South Africa - Pretoria - 5 March 2019 - Luyanda Ntuane, the former executive head of information technology at the PIC, at the PIC Commission of Enquiry. 
Picture: Jacques Naude/African News Agency (ANA)
South Africa - Pretoria - 5 March 2019 - Luyanda Ntuane, the former executive head of information technology at the PIC, at the PIC Commission of Enquiry. Picture: Jacques Naude/African News Agency (ANA)

#PICInquiry: How PIC CFO rewarded staff that toed the line, victimised those who didn't

By Sizwe Dlamini Time of article published Mar 5, 2019

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PRETORIA – The former chief technology officer at the Public Investment Corporation (PIC), Luyanda Ntuane, on Tuesday, called on the PIC Commission of Inquiry to probe the salary structure and reviews within Africa’s largest asset manager.

Ntuane, when making his submission to the Commission, claimed that some staff had their salaries increased by more than a million rand in a period of less than five years simply because they were seen to be toeing the line. 

“However, the PIC does have a number of highly qualified individuals who largely find themselves caught up in this … So staff did turn a blind eye though they could easily see what was going on. This went as far as situations where some staff members ended up earning more than their managers,” he said.

Ntuane also submitted to the commission how staff that did not toe the line would be victimised by the PIC director and chief financial officer (CFO) Mathsepo More, and not even staff from the legal department were spared. “The former chief executive (Dr Dan Matjila) and former chief risk officer (Dr Zulu Xaba) were notable victims of victimisation within the PIC.”

More was appointed acting PIC chief executive after Matjila’s departure in 2018.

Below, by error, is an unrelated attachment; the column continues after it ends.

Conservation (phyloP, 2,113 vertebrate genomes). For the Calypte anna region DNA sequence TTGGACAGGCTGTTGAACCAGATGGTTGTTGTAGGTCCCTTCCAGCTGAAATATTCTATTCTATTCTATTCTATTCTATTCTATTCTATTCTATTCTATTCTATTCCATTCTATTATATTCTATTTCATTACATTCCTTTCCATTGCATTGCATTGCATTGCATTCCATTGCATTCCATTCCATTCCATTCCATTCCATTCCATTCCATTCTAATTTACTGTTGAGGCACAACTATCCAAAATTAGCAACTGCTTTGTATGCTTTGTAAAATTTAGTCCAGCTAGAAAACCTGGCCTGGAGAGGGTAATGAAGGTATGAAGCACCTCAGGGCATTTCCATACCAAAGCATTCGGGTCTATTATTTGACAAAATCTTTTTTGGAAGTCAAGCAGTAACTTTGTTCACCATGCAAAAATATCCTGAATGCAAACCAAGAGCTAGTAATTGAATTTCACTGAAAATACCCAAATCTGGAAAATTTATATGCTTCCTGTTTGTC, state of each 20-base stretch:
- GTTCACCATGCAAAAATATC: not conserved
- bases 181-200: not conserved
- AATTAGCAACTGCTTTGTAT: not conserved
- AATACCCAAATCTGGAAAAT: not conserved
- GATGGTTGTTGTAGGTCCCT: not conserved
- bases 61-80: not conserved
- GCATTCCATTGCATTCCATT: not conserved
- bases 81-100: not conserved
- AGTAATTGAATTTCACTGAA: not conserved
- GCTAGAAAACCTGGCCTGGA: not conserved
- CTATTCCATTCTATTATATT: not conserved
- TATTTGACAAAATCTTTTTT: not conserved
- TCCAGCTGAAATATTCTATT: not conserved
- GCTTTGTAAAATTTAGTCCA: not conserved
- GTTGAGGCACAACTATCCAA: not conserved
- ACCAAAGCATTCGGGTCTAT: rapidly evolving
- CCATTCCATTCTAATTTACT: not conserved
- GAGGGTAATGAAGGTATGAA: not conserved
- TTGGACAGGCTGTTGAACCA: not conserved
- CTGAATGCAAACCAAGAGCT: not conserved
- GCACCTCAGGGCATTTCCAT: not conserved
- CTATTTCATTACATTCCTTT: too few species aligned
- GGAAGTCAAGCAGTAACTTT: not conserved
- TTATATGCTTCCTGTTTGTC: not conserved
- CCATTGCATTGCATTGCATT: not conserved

Ntuane said in December 2014 Dr Dan Mtjila was appointed as the new chief executive and thereafter a swift process of restructuring of the executive committee and the organisation took place. 

“During this restructuring, I was appointed as the executive head of IT, with no changes to responsibilities, however, my reporting line was changed from the chief executive to the CFO.

“I submit that when my reporting lines changed to reporting to the CFO, my work life started to take strain due to ongoing and unresolved conflict between the CFO and myself. This became common knowledge within the organisation,” he said. 

“The CFO made it difficult to meet with her for one-on-one meetings that were aimed at the alignment of performance objectives, and general manager-subordinate discussions. 

“Business cases for IT projects and other IT submissions took a long time to get approval. In some cases, the CFO would simply direct me to go and discuss things with the chief executive. 

“l could not place counter-offers for critical staff that had successfully explored better paying opportunities outside of the PIC. I also could not get the IT structure finalised and approved for a very long period of time. No specific issues were raised as to why it was not approved, and this proved to be both frustrating and disempowering to both me and the IT department at large,” Ntuane submitted. 

He claimed that there were persistent negative comments that were made about IT by More, both in meetings and outside of those meetings and these negative sentiments extended into the inconsistent BSC process and bonus allocations, which were largely led by More. 

Ntuane said during his tenure at the PIC, he witnessed a number of incidents where salaries were adjusted for a “select group of individuals”, based on what More had to say. 

“Of course this was done in such a way that ‘adherence to process’ was facilitated through collusive behaviour with some of the executive heads. 

“I witnessed the CFO passing judgement about the performance of staff members, without even knowing their day-to-day operational responsibilities. This judgement was either negative or positive, based on whether the CFO liked the employee(s) concerned. 

Ntuane emphasised that all recommendations he made with regard to system upgrades and integration thereof – and captured within the approved IT strategy – were not supported, but rather met with deflection as far as possible.


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